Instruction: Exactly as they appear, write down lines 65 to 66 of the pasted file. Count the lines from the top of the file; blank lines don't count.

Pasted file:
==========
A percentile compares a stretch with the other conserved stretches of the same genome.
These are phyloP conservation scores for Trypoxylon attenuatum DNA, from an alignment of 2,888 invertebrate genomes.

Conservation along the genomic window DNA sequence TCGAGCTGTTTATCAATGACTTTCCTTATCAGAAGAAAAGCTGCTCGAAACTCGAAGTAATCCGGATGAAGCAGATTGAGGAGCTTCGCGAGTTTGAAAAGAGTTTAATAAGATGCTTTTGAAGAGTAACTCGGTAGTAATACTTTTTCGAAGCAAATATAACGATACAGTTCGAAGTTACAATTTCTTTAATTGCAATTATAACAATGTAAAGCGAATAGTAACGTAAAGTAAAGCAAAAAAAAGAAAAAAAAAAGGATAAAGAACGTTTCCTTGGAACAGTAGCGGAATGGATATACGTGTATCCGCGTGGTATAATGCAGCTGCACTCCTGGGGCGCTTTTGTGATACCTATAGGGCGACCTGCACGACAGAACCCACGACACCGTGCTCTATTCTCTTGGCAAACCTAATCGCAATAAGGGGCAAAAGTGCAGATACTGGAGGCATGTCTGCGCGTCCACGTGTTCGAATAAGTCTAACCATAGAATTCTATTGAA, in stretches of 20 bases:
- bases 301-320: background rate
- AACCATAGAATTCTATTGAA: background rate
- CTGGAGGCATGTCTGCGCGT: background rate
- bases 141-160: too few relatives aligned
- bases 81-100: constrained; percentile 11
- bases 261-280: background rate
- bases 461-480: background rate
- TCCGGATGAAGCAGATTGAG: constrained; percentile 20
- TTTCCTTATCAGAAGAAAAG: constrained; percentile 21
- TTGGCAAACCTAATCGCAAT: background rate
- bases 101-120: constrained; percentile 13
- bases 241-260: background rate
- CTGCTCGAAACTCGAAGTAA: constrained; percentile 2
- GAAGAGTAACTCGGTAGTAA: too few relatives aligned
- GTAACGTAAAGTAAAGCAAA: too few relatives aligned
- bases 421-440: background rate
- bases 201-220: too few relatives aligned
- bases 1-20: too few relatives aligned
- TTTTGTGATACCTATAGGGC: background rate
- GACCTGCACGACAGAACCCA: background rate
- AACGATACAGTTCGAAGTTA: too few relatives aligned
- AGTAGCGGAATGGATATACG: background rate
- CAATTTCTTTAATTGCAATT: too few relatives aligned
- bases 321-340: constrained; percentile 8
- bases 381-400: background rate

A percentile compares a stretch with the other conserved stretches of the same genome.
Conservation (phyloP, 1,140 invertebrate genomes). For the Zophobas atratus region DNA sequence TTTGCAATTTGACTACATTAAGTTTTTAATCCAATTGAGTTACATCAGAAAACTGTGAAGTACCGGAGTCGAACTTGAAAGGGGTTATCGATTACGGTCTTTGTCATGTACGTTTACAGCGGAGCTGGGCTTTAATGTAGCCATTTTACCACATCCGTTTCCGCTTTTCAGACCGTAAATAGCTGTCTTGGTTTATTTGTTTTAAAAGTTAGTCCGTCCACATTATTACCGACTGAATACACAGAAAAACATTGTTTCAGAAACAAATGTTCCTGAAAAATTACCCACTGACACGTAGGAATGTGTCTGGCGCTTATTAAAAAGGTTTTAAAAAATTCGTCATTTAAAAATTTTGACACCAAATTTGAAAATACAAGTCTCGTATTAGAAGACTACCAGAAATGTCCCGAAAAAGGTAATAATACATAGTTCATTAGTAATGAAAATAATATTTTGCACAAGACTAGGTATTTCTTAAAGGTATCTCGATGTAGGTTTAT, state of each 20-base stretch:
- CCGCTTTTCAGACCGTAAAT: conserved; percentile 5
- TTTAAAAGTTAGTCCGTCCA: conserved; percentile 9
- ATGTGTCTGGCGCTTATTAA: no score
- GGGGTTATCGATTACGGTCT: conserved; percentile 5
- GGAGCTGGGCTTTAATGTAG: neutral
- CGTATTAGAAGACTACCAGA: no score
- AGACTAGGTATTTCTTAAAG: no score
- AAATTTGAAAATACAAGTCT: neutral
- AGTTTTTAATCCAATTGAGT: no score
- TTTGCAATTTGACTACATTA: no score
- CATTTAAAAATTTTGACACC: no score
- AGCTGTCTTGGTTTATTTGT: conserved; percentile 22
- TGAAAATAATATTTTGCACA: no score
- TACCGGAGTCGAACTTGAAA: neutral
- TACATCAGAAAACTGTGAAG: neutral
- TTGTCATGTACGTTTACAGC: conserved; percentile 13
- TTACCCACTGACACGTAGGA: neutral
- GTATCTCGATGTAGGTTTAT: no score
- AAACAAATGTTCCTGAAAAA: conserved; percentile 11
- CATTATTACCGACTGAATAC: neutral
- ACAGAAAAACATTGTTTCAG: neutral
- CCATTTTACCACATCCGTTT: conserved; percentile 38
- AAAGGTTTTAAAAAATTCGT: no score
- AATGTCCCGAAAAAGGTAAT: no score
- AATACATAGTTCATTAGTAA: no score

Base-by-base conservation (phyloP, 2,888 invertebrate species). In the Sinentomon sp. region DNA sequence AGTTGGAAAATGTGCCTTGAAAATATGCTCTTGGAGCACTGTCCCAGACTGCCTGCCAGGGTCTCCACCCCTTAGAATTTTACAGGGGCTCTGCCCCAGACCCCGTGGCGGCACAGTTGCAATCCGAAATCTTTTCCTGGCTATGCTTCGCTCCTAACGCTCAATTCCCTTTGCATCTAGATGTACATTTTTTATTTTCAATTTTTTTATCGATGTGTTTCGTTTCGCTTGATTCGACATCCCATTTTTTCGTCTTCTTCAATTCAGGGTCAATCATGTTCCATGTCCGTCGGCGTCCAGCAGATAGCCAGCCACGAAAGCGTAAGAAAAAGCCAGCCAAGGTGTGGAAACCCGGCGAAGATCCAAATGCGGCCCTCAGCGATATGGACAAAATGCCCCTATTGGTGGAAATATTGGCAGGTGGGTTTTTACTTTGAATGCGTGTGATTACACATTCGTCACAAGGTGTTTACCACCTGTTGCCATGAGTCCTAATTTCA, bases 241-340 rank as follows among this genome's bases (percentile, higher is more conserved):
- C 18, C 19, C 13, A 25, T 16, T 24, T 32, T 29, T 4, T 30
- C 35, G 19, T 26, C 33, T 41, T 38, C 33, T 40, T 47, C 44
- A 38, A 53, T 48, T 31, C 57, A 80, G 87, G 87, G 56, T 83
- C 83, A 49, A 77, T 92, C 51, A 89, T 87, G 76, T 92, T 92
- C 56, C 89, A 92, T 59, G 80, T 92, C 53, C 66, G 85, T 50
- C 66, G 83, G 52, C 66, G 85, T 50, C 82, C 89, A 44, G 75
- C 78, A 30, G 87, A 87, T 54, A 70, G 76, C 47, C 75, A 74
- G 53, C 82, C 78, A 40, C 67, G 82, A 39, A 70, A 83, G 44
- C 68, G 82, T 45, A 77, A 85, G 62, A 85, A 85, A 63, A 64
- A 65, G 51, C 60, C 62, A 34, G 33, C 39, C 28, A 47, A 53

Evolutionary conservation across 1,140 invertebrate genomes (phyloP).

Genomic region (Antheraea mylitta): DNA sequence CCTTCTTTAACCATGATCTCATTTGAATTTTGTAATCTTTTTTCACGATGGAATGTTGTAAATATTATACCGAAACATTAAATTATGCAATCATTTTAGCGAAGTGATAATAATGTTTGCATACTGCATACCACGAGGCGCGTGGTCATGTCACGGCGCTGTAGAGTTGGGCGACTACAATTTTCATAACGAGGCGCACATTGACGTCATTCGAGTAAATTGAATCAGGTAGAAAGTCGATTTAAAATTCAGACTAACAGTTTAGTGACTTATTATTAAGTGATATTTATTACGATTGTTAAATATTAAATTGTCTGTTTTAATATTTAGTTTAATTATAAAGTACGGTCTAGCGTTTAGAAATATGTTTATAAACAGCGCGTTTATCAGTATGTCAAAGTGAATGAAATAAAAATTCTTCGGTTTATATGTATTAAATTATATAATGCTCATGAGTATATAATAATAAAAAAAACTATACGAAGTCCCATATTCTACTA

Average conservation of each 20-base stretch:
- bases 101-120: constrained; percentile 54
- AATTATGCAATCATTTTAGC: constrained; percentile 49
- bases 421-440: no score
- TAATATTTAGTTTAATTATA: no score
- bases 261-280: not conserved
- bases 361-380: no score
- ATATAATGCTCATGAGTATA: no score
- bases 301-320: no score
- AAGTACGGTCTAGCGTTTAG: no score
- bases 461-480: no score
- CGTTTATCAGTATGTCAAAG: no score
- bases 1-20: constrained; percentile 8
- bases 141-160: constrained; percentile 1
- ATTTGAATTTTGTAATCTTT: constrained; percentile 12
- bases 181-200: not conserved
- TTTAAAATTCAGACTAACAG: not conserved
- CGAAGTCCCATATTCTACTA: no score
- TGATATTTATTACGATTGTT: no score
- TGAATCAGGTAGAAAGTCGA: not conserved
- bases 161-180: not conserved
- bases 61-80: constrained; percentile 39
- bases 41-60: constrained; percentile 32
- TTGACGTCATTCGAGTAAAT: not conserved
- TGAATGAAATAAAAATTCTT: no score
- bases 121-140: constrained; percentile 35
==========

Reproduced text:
- C 68, G 82, T 45, A 77, A 85, G 62, A 85, A 85, A 63, A 64
- A 65, G 51, C 60, C 62, A 34, G 33, C 39, C 28, A 47, A 53